Remember during the off-season when Nets principal owner Mikhail Prokhorov had this to say after pulling off the blockbuster trade that sent Kevin Garnett, Paul Pierce, and Jason Terry to Brooklyn?
“Today, the basketball gods smiled on the Nets … this team will be dazzling to watch, and tough to compete against.”
Not so much. Especially after losing their leading scorer Brook Lopez for the year with a broken foot less than a quarter of the way into the season.
But are the tides turning in New York’s funkiest borough? After winning nine of their last 13 games, the Nets have crawled back to .500 and could be starting to gel at just the right time.
In the East it’s lonely up at the top, but there’s a wide open race for the #3 through #8 seeds. If Brooklyn keeps up their current pace they’ve got a real shot of enjoying home court advantage in the first round of the playoffs.
Nets getting a boost with the Marcus Thornton trade.
In late February, Brooklyn shipped under-utilized veterans Jason Terry and Reggie Evans off to the Sacramento Kings in exchange for Marcus Thornton.
Terry has been plagued with knee issues this season, averaging just 4.5 PPG. Evans has been OK on the glass, with five boards a night, but he’s barely scoring over a bucket per contest. Defense is nice, but in today’s NBA you’re expected to score something more than an occasional tip-in rebound.
Thornton’s numbers have been steadily declining since averaging 21.3 PPG in the 2010-11 season. Down to just 8.3 a game, the Kings cut ties with the shooting guard, hoping that a change of scenery will spark newfound success for all three players involved in the trade.
While his shooting was off in the win over Chicago, Thornton has definitely provided a scoring boost off the bench since his arrival to the east coast. He put up 9, 10, and then 25 his first three nights suiting up in a Nets’ uniform. He may be past his prime, but with his potential to catch fire, Brooklyn has added another weapon to help them make a late season push.
How high will they rise? Is a division title in the cards?
Despite their recent run, it will be no easy feat for the Nets to catch the Toronto Raptors in the Atlantic Division. Three and a half games is far from insurmountable, and they’ve got the 4th weakest schedule over the rest of the season. But Toronto’s got the easiest road, facing only six remaining opponents with a winning record.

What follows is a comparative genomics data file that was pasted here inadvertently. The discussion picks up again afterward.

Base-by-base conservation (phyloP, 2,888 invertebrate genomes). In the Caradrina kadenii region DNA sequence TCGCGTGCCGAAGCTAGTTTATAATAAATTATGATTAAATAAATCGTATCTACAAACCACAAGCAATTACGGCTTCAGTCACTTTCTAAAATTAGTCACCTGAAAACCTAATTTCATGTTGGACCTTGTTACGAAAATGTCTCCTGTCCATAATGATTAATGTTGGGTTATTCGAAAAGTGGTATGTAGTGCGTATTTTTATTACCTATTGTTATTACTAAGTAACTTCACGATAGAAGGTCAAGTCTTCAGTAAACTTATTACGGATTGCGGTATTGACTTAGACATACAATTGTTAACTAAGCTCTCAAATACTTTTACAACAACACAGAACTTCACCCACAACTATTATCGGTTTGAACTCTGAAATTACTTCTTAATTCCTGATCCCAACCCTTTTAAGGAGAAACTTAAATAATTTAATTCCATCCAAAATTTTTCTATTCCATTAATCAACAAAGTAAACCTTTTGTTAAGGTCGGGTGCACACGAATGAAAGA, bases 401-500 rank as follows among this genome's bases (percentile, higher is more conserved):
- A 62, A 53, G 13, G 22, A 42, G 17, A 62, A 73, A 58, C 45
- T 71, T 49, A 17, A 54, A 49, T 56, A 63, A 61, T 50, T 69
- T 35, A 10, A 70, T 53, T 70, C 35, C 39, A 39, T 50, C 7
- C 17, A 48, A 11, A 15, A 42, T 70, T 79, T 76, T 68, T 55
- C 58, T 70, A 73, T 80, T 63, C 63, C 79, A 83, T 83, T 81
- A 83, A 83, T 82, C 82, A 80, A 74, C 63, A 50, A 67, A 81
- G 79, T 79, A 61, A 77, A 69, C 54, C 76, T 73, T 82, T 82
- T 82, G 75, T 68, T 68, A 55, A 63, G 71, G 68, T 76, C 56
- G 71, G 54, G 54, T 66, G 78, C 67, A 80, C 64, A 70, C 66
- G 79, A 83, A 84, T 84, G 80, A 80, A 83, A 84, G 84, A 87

Either way, the games are played on a basketball court and not on paper. Beating Toronto at home on March 10th would trim a full game off that lead, but they’ve got Miami twice on their slate as well as a match-up with the red-hot Houston Rockets.
Chicago’s also been on a tear, winning eight of their last 10, so squeaking into a top 4 seed on record alone probably won’t happen either. Assuming current trends continue for the rest of the season, I probably see them winding up either right where they’re at (#6) or hopping the Bullets into the fifth slot.
Most importantly, they’ll want to keep their momentum rolling and avoid sliding back into the bottom two seeds, hence becoming first-round fodder for the Pacers or the Heat.
Are we all getting worked up over nothing?
There’s certainly an argument to be made that jockeying for trailing positions in a two man race is as worthless as a mesh condom. As far as the media is concerned, the Eastern Conference Finals are already set. And for good reason, the #3 seeded Raptors would be on the outside looking in if they played in the West.
So, this scenario begs the question: do any of these other teams have a snowball’s chance in hell, or are they all essentially fighting over second place?
Reminds me of one of my all-time favorite movie exchanges, from The Karate Kid II:
Johnny: Come on, that’s not fair. I got second place.
John Kreese: Second place? Second place is no place. You’re off the team.
Johnny: That sucks. I did my best.
John Kreese: What?
Johnny: I said I did my best.
John Kreese: You’re nothing. You lost. You’re a loser!
And as I segue back to basketball here, the answer is: of course they’ve got a shot; every team is comprised of the twelve greatest players in the world.
Notice I said “a” shot, and not a “great” shot.
Speaking of which, did you see King James put up 61 the other night? Ridiculous.
The Brooklyn Nets do have something on their team that the other pretenders are lacking. Two experienced veterans who have already run the gauntlet, together, and won an NBA Championship.
Paul Pierce and Kevin Garnett, while both heading into the infamous “twilight” of their career, have the ability to take over games and will their team to a victory.
The problem, clearly, is stringing together enough upset magic to win a 7-game series against either of two teams that win three-quarters of their games and have extensive experience playing deep in the playoffs.
At the very least, Prokhorov’s prediction seems to be finally coming to fruition. The Nets are becoming dazzling to watch, and, at least of late, tough to compete against. How tough? We’ll find out soon enough.
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